Presentation on theme: "Why Do Tires Lose Air? Permeation – Rubber is not 100% impermeable –The pressurized air inside the tire is seeking equilibrium with the atmospheric pressure."— Presentation transcript:
Why Do Tires Lose Air? Permeation – Rubber is not 100% impermeable –The pressurized air inside the tire is seeking equilibrium with the atmospheric pressure outside the tire. –Oxygen molecules migrate through the tire’s sidewalls and belts/tread area (about 75% of air loss), around the tire bead (about 15%) and through or around the valve stem (about 10%) according to Bridgestone/Firestone (source: Tire Business 9/22/03).
Features: Nitrogen permeates a tire at a rate 3 to 4 times slower than oxygen resulting in a slower rate of pressure loss. Nitrogen is an inert non-flammable gas. Nitrogen is a dry gas because of its inert qualities which all but eliminate oxidation. Nitrogen in Tires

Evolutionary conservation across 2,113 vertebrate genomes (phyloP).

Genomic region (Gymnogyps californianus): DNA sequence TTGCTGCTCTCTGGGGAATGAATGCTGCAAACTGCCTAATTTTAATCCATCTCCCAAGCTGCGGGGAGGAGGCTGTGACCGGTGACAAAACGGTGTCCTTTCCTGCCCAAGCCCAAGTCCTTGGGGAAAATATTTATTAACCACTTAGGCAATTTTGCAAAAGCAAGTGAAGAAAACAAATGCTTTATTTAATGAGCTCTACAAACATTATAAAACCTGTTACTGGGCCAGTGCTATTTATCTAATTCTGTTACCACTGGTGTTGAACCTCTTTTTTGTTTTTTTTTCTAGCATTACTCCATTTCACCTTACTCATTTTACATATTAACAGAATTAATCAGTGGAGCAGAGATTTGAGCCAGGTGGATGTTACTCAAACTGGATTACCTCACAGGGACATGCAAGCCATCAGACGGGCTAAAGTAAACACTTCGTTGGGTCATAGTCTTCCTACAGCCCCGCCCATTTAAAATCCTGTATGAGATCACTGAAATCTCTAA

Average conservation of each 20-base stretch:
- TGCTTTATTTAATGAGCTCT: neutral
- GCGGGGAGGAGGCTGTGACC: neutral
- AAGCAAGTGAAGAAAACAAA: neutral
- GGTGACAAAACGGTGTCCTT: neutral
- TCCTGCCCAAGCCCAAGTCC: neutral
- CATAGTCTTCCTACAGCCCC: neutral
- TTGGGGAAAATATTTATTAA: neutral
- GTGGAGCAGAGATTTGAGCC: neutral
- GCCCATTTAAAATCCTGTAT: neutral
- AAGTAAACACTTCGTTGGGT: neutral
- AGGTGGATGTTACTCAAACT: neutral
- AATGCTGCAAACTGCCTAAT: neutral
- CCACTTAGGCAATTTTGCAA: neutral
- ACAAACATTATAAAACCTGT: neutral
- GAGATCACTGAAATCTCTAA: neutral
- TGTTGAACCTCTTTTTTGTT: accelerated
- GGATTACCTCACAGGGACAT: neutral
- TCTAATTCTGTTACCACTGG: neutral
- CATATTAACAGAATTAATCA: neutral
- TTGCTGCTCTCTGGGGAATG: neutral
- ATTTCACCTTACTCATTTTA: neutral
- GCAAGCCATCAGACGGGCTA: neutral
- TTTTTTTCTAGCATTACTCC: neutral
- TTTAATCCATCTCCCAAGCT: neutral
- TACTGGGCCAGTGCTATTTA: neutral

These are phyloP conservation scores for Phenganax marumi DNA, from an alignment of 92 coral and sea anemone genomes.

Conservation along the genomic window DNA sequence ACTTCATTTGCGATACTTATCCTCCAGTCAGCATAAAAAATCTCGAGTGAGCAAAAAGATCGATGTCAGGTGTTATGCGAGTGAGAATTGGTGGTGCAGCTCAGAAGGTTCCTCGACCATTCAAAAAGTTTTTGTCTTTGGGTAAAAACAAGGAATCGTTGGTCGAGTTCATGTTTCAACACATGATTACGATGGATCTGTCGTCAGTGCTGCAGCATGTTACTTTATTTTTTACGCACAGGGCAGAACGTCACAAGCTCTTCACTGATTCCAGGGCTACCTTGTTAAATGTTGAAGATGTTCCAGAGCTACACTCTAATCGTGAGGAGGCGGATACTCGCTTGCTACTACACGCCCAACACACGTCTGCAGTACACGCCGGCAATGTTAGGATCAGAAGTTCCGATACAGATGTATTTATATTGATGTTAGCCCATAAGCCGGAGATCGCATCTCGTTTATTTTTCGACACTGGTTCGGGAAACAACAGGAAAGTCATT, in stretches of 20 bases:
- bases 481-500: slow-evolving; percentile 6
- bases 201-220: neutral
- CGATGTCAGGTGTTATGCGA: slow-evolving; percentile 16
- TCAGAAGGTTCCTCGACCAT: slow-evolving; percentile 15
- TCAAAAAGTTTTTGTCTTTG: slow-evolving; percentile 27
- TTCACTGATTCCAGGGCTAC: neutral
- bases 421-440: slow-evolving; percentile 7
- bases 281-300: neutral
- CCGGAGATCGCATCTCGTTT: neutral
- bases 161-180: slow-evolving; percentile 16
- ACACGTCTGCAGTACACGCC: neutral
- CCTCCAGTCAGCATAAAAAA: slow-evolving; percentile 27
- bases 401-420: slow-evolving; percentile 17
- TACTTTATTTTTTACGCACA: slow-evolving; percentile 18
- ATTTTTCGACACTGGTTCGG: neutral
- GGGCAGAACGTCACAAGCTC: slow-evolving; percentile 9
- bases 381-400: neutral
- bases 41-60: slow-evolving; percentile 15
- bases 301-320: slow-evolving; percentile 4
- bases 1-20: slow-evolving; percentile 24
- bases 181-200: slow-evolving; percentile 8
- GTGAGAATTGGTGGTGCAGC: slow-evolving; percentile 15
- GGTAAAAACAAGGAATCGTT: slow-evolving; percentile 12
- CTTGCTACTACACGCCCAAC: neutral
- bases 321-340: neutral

Benefits: More consistent inflation pressure. Improved tread life. Potential for better fuel mileage. Cooler running tires. Decreased oxidation. Nitrogen in Tires
Reduced pressure build up: maintaining pressure reduces the deflection, which again prevents heat build-up and reduces the chance of separation Over-pressurization is as problematic as under-pressurization Increased tire pressure above the recommended inflation point can reduce the contact patch and thus reduce the maximum possible grip levels. Reduced moisture content introduced to the tire Nitrogen is dry because of it’s inert qualities. Many of the causes of failure in a tire can be attributed to moist air being introduced internally to the tire. Moisture causes rusting, especially of the valve stem, increasing leakage. Heating in tires is often caused by vaporization of the moisture.
Separation by Permeation Hollow Fibre H2OH2OCO 2 O2O2 Ar Air Nitrogen Air Oxygen Nitrogen
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